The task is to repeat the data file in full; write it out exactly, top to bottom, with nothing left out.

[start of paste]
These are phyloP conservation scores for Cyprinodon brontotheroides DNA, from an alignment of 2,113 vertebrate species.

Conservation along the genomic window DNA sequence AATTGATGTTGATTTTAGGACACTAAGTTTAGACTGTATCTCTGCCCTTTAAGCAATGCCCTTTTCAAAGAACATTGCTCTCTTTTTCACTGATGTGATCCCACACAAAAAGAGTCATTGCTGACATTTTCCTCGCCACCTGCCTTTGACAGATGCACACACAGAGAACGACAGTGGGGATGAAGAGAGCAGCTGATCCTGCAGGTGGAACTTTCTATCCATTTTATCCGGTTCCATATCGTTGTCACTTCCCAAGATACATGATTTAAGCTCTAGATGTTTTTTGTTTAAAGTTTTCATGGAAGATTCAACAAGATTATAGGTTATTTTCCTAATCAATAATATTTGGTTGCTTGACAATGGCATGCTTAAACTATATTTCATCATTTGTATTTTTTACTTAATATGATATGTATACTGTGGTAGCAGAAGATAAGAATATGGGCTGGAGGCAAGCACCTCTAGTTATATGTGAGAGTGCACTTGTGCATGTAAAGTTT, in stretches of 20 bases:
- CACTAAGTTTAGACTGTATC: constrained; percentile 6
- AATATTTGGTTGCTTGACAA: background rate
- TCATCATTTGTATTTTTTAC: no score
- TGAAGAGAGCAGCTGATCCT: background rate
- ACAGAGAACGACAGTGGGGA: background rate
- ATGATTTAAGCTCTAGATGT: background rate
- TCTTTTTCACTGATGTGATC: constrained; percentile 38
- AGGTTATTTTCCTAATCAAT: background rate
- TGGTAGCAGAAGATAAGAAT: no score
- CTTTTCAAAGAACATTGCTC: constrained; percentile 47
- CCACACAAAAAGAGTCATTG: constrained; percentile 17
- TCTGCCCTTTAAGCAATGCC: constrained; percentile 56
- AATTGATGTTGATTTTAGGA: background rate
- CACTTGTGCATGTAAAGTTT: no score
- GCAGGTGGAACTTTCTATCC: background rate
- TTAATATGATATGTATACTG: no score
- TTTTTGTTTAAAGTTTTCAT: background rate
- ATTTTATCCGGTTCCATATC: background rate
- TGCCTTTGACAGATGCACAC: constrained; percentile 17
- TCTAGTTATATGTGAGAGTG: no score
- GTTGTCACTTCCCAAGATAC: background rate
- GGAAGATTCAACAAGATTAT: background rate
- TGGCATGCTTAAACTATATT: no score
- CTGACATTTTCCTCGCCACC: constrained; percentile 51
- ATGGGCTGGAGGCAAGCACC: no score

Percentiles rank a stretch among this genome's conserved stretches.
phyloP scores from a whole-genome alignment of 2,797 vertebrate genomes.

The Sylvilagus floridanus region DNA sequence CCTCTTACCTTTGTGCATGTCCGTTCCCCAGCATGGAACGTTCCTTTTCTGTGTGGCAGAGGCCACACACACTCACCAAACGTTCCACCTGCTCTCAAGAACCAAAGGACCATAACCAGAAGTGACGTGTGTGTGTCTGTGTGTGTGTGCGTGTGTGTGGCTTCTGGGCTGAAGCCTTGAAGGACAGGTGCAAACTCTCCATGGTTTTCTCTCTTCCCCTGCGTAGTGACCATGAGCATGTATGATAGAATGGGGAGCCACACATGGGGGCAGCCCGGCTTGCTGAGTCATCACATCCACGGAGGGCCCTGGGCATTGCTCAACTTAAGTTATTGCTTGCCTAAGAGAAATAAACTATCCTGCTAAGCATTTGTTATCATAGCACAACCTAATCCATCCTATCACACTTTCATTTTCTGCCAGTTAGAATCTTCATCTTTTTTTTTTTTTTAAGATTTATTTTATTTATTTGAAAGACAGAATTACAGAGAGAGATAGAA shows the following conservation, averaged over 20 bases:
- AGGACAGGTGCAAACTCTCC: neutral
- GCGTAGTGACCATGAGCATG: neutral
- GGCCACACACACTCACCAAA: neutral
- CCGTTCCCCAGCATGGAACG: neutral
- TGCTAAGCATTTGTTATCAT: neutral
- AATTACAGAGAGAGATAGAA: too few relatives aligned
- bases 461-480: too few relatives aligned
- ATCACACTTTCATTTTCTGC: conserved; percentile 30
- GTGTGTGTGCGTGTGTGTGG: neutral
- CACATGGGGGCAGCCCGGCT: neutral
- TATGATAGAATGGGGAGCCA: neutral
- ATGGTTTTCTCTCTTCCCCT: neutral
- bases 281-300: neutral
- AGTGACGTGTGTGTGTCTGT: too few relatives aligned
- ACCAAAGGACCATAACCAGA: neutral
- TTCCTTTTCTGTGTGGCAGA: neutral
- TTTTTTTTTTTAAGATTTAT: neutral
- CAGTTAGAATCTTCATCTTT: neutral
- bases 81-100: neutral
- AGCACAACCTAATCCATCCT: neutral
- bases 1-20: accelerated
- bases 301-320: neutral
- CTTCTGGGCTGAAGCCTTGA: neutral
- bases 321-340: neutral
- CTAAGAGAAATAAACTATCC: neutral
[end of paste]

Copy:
These are phyloP conservation scores for Cyprinodon brontotheroides DNA, from an alignment of 2,113 vertebrate species.

Conservation along the genomic window DNA sequence AATTGATGTTGATTTTAGGACACTAAGTTTAGACTGTATCTCTGCCCTTTAAGCAATGCCCTTTTCAAAGAACATTGCTCTCTTTTTCACTGATGTGATCCCACACAAAAAGAGTCATTGCTGACATTTTCCTCGCCACCTGCCTTTGACAGATGCACACACAGAGAACGACAGTGGGGATGAAGAGAGCAGCTGATCCTGCAGGTGGAACTTTCTATCCATTTTATCCGGTTCCATATCGTTGTCACTTCCCAAGATACATGATTTAAGCTCTAGATGTTTTTTGTTTAAAGTTTTCATGGAAGATTCAACAAGATTATAGGTTATTTTCCTAATCAATAATATTTGGTTGCTTGACAATGGCATGCTTAAACTATATTTCATCATTTGTATTTTTTACTTAATATGATATGTATACTGTGGTAGCAGAAGATAAGAATATGGGCTGGAGGCAAGCACCTCTAGTTATATGTGAGAGTGCACTTGTGCATGTAAAGTTT, in stretches of 20 bases:
- CACTAAGTTTAGACTGTATC: constrained; percentile 6
- AATATTTGGTTGCTTGACAA: background rate
- TCATCATTTGTATTTTTTAC: no score
- TGAAGAGAGCAGCTGATCCT: background rate
- ACAGAGAACGACAGTGGGGA: background rate
- ATGATTTAAGCTCTAGATGT: background rate
- TCTTTTTCACTGATGTGATC: constrained; percentile 38
- AGGTTATTTTCCTAATCAAT: background rate
- TGGTAGCAGAAGATAAGAAT: no score
- CTTTTCAAAGAACATTGCTC: constrained; percentile 47
- CCACACAAAAAGAGTCATTG: constrained; percentile 17
- TCTGCCCTTTAAGCAATGCC: constrained; percentile 56
- AATTGATGTTGATTTTAGGA: background rate
- CACTTGTGCATGTAAAGTTT: no score
- GCAGGTGGAACTTTCTATCC: background rate
- TTAATATGATATGTATACTG: no score
- TTTTTGTTTAAAGTTTTCAT: background rate
- ATTTTATCCGGTTCCATATC: background rate
- TGCCTTTGACAGATGCACAC: constrained; percentile 17
- TCTAGTTATATGTGAGAGTG: no score
- GTTGTCACTTCCCAAGATAC: background rate
- GGAAGATTCAACAAGATTAT: background rate
- TGGCATGCTTAAACTATATT: no score
- CTGACATTTTCCTCGCCACC: constrained; percentile 51
- ATGGGCTGGAGGCAAGCACC: no score

Percentiles rank a stretch among this genome's conserved stretches.
phyloP scores from a whole-genome alignment of 2,797 vertebrate genomes.

The Sylvilagus floridanus region DNA sequence CCTCTTACCTTTGTGCATGTCCGTTCCCCAGCATGGAACGTTCCTTTTCTGTGTGGCAGAGGCCACACACACTCACCAAACGTTCCACCTGCTCTCAAGAACCAAAGGACCATAACCAGAAGTGACGTGTGTGTGTCTGTGTGTGTGTGCGTGTGTGTGGCTTCTGGGCTGAAGCCTTGAAGGACAGGTGCAAACTCTCCATGGTTTTCTCTCTTCCCCTGCGTAGTGACCATGAGCATGTATGATAGAATGGGGAGCCACACATGGGGGCAGCCCGGCTTGCTGAGTCATCACATCCACGGAGGGCCCTGGGCATTGCTCAACTTAAGTTATTGCTTGCCTAAGAGAAATAAACTATCCTGCTAAGCATTTGTTATCATAGCACAACCTAATCCATCCTATCACACTTTCATTTTCTGCCAGTTAGAATCTTCATCTTTTTTTTTTTTTTAAGATTTATTTTATTTATTTGAAAGACAGAATTACAGAGAGAGATAGAA shows the following conservation, averaged over 20 bases:
- AGGACAGGTGCAAACTCTCC: neutral
- GCGTAGTGACCATGAGCATG: neutral
- GGCCACACACACTCACCAAA: neutral
- CCGTTCCCCAGCATGGAACG: neutral
- TGCTAAGCATTTGTTATCAT: neutral
- AATTACAGAGAGAGATAGAA: too few relatives aligned
- bases 461-480: too few relatives aligned
- ATCACACTTTCATTTTCTGC: conserved; percentile 30
- GTGTGTGTGCGTGTGTGTGG: neutral
- CACATGGGGGCAGCCCGGCT: neutral
- TATGATAGAATGGGGAGCCA: neutral
- ATGGTTTTCTCTCTTCCCCT: neutral
- bases 281-300: neutral
- AGTGACGTGTGTGTGTCTGT: too few relatives aligned
- ACCAAAGGACCATAACCAGA: neutral
- TTCCTTTTCTGTGTGGCAGA: neutral
- TTTTTTTTTTTAAGATTTAT: neutral
- CAGTTAGAATCTTCATCTTT: neutral
- bases 81-100: neutral
- AGCACAACCTAATCCATCCT: neutral
- bases 1-20: accelerated
- bases 301-320: neutral
- CTTCTGGGCTGAAGCCTTGA: neutral
- bases 321-340: neutral
- CTAAGAGAAATAAACTATCC: neutral